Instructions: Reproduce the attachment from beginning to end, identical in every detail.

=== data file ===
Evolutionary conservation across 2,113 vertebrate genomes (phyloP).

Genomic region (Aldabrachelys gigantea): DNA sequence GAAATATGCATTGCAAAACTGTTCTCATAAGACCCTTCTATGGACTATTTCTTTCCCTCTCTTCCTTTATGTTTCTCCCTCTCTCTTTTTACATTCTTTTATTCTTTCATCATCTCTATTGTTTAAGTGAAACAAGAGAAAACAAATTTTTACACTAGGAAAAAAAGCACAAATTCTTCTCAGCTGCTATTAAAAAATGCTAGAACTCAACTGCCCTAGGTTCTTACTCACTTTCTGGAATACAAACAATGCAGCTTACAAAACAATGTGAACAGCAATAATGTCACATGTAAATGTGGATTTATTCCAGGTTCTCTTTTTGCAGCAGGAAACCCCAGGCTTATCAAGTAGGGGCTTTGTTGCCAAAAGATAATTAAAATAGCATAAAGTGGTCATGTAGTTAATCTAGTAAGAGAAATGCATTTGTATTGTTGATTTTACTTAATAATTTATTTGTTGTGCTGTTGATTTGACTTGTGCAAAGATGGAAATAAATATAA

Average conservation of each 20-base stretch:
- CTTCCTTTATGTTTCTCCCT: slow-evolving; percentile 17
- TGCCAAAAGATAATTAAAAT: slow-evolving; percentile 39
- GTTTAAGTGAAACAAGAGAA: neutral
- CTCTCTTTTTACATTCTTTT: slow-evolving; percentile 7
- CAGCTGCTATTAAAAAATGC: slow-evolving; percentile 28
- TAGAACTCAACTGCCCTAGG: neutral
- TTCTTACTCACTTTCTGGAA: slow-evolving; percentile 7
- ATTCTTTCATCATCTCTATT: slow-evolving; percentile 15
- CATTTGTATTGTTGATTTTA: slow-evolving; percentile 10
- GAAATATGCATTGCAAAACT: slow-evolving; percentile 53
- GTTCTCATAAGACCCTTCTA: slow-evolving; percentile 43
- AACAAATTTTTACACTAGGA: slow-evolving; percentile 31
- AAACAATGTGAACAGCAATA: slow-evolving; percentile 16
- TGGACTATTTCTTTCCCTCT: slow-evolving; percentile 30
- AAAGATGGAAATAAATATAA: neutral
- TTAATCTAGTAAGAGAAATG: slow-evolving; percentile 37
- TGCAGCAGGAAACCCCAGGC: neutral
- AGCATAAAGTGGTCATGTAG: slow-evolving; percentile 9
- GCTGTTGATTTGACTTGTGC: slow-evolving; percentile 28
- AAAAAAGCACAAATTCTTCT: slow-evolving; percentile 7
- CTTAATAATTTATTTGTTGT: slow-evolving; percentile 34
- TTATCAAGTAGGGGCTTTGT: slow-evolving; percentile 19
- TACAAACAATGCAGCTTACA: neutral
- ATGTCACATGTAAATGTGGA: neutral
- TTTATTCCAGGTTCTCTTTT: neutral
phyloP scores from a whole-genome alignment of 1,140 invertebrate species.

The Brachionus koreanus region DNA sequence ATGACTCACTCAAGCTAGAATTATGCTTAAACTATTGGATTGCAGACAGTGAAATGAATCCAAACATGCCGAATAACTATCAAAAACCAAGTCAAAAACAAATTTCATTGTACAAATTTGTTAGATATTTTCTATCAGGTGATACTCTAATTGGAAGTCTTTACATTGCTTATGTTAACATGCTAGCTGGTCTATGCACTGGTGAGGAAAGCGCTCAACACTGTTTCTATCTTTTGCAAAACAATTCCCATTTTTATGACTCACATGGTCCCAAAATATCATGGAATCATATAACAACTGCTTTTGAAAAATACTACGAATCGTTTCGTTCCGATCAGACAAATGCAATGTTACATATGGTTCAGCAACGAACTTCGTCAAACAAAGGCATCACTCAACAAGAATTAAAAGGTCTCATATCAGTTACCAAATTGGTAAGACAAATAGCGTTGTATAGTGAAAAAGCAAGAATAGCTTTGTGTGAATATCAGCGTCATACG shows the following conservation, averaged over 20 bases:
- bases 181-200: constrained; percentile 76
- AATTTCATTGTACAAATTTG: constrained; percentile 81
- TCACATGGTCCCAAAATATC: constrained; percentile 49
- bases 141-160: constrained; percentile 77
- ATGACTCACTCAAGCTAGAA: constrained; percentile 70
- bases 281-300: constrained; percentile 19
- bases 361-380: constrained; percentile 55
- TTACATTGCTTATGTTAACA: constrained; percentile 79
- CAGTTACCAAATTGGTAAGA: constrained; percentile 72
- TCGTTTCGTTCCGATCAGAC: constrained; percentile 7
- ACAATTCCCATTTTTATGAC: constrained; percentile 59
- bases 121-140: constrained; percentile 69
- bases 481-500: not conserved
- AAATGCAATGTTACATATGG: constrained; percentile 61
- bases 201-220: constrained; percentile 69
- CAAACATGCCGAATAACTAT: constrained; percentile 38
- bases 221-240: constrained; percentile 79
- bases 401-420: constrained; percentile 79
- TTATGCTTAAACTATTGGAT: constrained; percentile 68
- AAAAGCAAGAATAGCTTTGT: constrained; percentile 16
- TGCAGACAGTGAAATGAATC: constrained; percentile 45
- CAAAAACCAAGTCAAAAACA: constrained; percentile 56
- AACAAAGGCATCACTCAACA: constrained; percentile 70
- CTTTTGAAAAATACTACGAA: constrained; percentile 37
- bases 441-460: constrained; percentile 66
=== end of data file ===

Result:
Evolutionary conservation across 2,113 vertebrate genomes (phyloP).

Genomic region (Aldabrachelys gigantea): DNA sequence GAAATATGCATTGCAAAACTGTTCTCATAAGACCCTTCTATGGACTATTTCTTTCCCTCTCTTCCTTTATGTTTCTCCCTCTCTCTTTTTACATTCTTTTATTCTTTCATCATCTCTATTGTTTAAGTGAAACAAGAGAAAACAAATTTTTACACTAGGAAAAAAAGCACAAATTCTTCTCAGCTGCTATTAAAAAATGCTAGAACTCAACTGCCCTAGGTTCTTACTCACTTTCTGGAATACAAACAATGCAGCTTACAAAACAATGTGAACAGCAATAATGTCACATGTAAATGTGGATTTATTCCAGGTTCTCTTTTTGCAGCAGGAAACCCCAGGCTTATCAAGTAGGGGCTTTGTTGCCAAAAGATAATTAAAATAGCATAAAGTGGTCATGTAGTTAATCTAGTAAGAGAAATGCATTTGTATTGTTGATTTTACTTAATAATTTATTTGTTGTGCTGTTGATTTGACTTGTGCAAAGATGGAAATAAATATAA

Average conservation of each 20-base stretch:
- CTTCCTTTATGTTTCTCCCT: slow-evolving; percentile 17
- TGCCAAAAGATAATTAAAAT: slow-evolving; percentile 39
- GTTTAAGTGAAACAAGAGAA: neutral
- CTCTCTTTTTACATTCTTTT: slow-evolving; percentile 7
- CAGCTGCTATTAAAAAATGC: slow-evolving; percentile 28
- TAGAACTCAACTGCCCTAGG: neutral
- TTCTTACTCACTTTCTGGAA: slow-evolving; percentile 7
- ATTCTTTCATCATCTCTATT: slow-evolving; percentile 15
- CATTTGTATTGTTGATTTTA: slow-evolving; percentile 10
- GAAATATGCATTGCAAAACT: slow-evolving; percentile 53
- GTTCTCATAAGACCCTTCTA: slow-evolving; percentile 43
- AACAAATTTTTACACTAGGA: slow-evolving; percentile 31
- AAACAATGTGAACAGCAATA: slow-evolving; percentile 16
- TGGACTATTTCTTTCCCTCT: slow-evolving; percentile 30
- AAAGATGGAAATAAATATAA: neutral
- TTAATCTAGTAAGAGAAATG: slow-evolving; percentile 37
- TGCAGCAGGAAACCCCAGGC: neutral
- AGCATAAAGTGGTCATGTAG: slow-evolving; percentile 9
- GCTGTTGATTTGACTTGTGC: slow-evolving; percentile 28
- AAAAAAGCACAAATTCTTCT: slow-evolving; percentile 7
- CTTAATAATTTATTTGTTGT: slow-evolving; percentile 34
- TTATCAAGTAGGGGCTTTGT: slow-evolving; percentile 19
- TACAAACAATGCAGCTTACA: neutral
- ATGTCACATGTAAATGTGGA: neutral
- TTTATTCCAGGTTCTCTTTT: neutral
phyloP scores from a whole-genome alignment of 1,140 invertebrate species.

The Brachionus koreanus region DNA sequence ATGACTCACTCAAGCTAGAATTATGCTTAAACTATTGGATTGCAGACAGTGAAATGAATCCAAACATGCCGAATAACTATCAAAAACCAAGTCAAAAACAAATTTCATTGTACAAATTTGTTAGATATTTTCTATCAGGTGATACTCTAATTGGAAGTCTTTACATTGCTTATGTTAACATGCTAGCTGGTCTATGCACTGGTGAGGAAAGCGCTCAACACTGTTTCTATCTTTTGCAAAACAATTCCCATTTTTATGACTCACATGGTCCCAAAATATCATGGAATCATATAACAACTGCTTTTGAAAAATACTACGAATCGTTTCGTTCCGATCAGACAAATGCAATGTTACATATGGTTCAGCAACGAACTTCGTCAAACAAAGGCATCACTCAACAAGAATTAAAAGGTCTCATATCAGTTACCAAATTGGTAAGACAAATAGCGTTGTATAGTGAAAAAGCAAGAATAGCTTTGTGTGAATATCAGCGTCATACG shows the following conservation, averaged over 20 bases:
- bases 181-200: constrained; percentile 76
- AATTTCATTGTACAAATTTG: constrained; percentile 81
- TCACATGGTCCCAAAATATC: constrained; percentile 49
- bases 141-160: constrained; percentile 77
- ATGACTCACTCAAGCTAGAA: constrained; percentile 70
- bases 281-300: constrained; percentile 19
- bases 361-380: constrained; percentile 55
- TTACATTGCTTATGTTAACA: constrained; percentile 79
- CAGTTACCAAATTGGTAAGA: constrained; percentile 72
- TCGTTTCGTTCCGATCAGAC: constrained; percentile 7
- ACAATTCCCATTTTTATGAC: constrained; percentile 59
- bases 121-140: constrained; percentile 69
- bases 481-500: not conserved
- AAATGCAATGTTACATATGG: constrained; percentile 61
- bases 201-220: constrained; percentile 69
- CAAACATGCCGAATAACTAT: constrained; percentile 38
- bases 221-240: constrained; percentile 79
- bases 401-420: constrained; percentile 79
- TTATGCTTAAACTATTGGAT: constrained; percentile 68
- AAAAGCAAGAATAGCTTTGT: constrained; percentile 16
- TGCAGACAGTGAAATGAATC: constrained; percentile 45
- CAAAAACCAAGTCAAAAACA: constrained; percentile 56
- AACAAAGGCATCACTCAACA: constrained; percentile 70
- CTTTTGAAAAATACTACGAA: constrained; percentile 37
- bases 441-460: constrained; percentile 66